This week, AMD released the latest in its family of Zen processors, the Ryzen 5 series. Targeted at DIY consumers and OEMs with retail prices ranging from $169 to $249, Ryzen 5 can address a much wider segment of the market than the Ryzen 7 processors launched last month that are priced as high as $499. The competing Intel processors in the Core i5 family sit in essentially the same price segment of the market but AMD Ryzen has a significant advantage in thread count with all released parts enabling multi-threading. Though Zen is at a deficit in per-clock performance compared to Intel’s Kaby Lake, a 2-3x improvement in threading capability offers substantial headroom for application performance.
Intel has had years of consumer mind share and channel market share in this segment without competition and AMD understands it needs to do more than just equalize metrics to make any significant market share moves. On top of the thread and core count advantages Ryzen 5 offers over Core i5, the chipset and motherboards based on the AMD B350 chipset offer value-adds. The B350 chipset includes the ability to overclock both the CPU clock speed and memory for the Ryzen platform, all while adding support for interface technologies like M.2 NVMe SSDs and USB 3.1 connectivity. Intel’s competitive solution for low-cost motherboards is the B250 chipset but it locks consumers out from overclocking of any kind.
It’s good AMD they decided to make the decision to allow for overclocking the B350 chipset. Testing has proven that increased DDR4 memory speeds can have a dramatic impact on the performance of some applications, especially games. Given the controversy surround the Ryzen 7 processor and gaming, any avenue AMD can offer to improve this area is welcome.
Direct performance comparisons of Ryzen to Core start with the Ryzen 5 1600X and the Core i5-7600K. Having 6 cores and 12 threads on the 1600X gives AMD performance leads over the 7600K (4 cores and 4 threads) we haven’t seen in nearly a decade when the Athlon first hit the market. Applications like Blender (used for 3D rendering) and Handbrake (for media creation and transcoding) show the power multi-threaded workloads can tap into on a Ryzen CPU. Even the 4 core, 8 thread Ryzen 5 1500X (priced $60 lower than the 1600X) is able to outpace the Intel CPUs in this segment.
Single threaded performance still belongs to Intel and its Kaby Lake architecture. Synthetics and a few applications like Audacity audio encoding bear this out and, though there aren’t many benchmarks that make the case, real-world experience and user interfaces are very often single thread limited.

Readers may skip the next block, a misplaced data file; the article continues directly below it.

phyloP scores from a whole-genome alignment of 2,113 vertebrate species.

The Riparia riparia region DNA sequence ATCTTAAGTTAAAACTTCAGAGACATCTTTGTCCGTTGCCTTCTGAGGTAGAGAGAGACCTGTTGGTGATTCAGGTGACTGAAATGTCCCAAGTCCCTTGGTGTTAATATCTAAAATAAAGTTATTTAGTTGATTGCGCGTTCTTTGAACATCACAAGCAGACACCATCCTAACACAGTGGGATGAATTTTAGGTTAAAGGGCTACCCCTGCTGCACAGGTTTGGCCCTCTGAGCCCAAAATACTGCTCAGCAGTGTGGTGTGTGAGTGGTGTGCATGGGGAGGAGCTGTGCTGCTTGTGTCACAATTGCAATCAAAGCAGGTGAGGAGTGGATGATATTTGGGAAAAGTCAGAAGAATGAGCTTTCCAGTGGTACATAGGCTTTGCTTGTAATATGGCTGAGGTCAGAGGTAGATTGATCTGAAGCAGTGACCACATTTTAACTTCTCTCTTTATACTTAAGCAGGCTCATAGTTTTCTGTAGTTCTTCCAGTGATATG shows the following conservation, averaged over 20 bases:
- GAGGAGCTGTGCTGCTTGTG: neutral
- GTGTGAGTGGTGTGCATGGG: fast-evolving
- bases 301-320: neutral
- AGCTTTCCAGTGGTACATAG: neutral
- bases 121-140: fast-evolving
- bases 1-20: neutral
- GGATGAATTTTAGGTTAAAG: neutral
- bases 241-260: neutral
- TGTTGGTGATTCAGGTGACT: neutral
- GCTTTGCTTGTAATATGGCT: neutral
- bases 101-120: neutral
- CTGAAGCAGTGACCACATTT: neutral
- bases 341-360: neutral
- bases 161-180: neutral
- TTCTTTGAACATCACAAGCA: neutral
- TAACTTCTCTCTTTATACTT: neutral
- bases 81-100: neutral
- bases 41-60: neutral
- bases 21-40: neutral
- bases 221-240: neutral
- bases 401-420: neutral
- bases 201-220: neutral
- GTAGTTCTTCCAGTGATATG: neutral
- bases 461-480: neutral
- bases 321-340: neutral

One of the Achille’s heels of AMD’s initial Ryzen 7 processor launch centered on PC gaming at lower resolutions like 1080p. The story remains mostly the same for Ryzen 5 where the Core i5-7600K demonstrates better performance in most of our testing. In a few cases, particularly with “Ashes of the Singularity” and “Hitman”, the Ryzen 5 1600X is able to hold its own, matching the results from Intel. AMD was able to show the potential benefits of optimizing game engines for Ryzen through the Ashes developers, netting a 31% overall improvement at peak. The difficulty for AMD will be getting a wide array of game developers and engine developers to do the same and spend time and money to make the changes necessary for more highly threaded processors.
Intel, for its part, has remained publicly silent about the moves AMD is making with Ryzen. Many in the industry and DIY community have accused Intel of sitting on the market, unmoved to improve performance in the areas important to them without competition to push them down the path. The validity of that opinion is tempered by knowing Intel has focused most of its resources on the mobile markets (both smartphone/tablet and notebooks). Both process technology innovations and architectural shifts on Intel processors have been built to lower power consumption and improve instantaneous performance.
There is some buzz that Intel might be moving up the roadmap for forthcoming refresh processors in the desktop space to address the competition. I do not expect Intel to adjust current pricing of Core i5 or Core i7 processors in response to AMD but I do see Intel making specification and price adjusts with the next-generation processors to accommodate the evolution Ryzen has brought to the market. Expect more cores, more threads, and lower prices from Intel.
AMD has been able to deliver on its promise of a competitive consumer processor with both Ryzen 7 and Ryzen 5. Though it suffers from a potential pitfall with gaming performance currently, in any multi-threaded workload, Ryzen 5 stands out from Core i5 and does so in a dominating fashion. As the consumer software space continues to adapt to multitasking and highly threaded application workloads (AI, computer vision), AMD will continue to have the advantage.